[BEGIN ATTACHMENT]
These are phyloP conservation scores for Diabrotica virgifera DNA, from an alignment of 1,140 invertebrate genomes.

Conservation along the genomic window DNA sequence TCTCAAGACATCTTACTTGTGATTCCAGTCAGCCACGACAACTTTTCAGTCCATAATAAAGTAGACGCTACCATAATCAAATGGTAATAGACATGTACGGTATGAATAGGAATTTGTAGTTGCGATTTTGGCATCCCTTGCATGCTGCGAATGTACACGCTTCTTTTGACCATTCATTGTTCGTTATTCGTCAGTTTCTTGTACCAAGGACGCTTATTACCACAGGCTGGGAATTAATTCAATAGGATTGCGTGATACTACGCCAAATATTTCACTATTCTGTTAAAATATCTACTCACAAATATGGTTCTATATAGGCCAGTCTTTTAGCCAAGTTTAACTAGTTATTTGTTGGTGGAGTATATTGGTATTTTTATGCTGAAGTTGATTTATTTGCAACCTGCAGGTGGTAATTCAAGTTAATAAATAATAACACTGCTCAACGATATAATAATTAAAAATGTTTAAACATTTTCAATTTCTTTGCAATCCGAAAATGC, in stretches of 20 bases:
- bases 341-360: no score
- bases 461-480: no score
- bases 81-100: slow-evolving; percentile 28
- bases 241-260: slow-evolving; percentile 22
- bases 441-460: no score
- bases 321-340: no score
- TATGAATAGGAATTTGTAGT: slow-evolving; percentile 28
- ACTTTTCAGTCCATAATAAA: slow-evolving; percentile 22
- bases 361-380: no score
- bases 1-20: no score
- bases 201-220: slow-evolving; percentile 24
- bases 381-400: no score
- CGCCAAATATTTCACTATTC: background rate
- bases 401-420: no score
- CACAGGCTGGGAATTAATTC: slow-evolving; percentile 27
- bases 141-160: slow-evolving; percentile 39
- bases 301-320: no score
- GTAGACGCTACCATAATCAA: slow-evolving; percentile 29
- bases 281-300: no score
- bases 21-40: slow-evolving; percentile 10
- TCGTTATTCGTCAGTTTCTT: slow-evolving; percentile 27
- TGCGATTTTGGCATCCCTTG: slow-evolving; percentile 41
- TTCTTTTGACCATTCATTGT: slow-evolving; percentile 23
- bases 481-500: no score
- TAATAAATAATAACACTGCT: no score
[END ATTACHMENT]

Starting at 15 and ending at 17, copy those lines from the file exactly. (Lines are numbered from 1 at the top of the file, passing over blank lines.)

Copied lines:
- CGCCAAATATTTCACTATTC: background rate
- bases 401-420: no score
- CACAGGCTGGGAATTAATTC: slow-evolving; percentile 27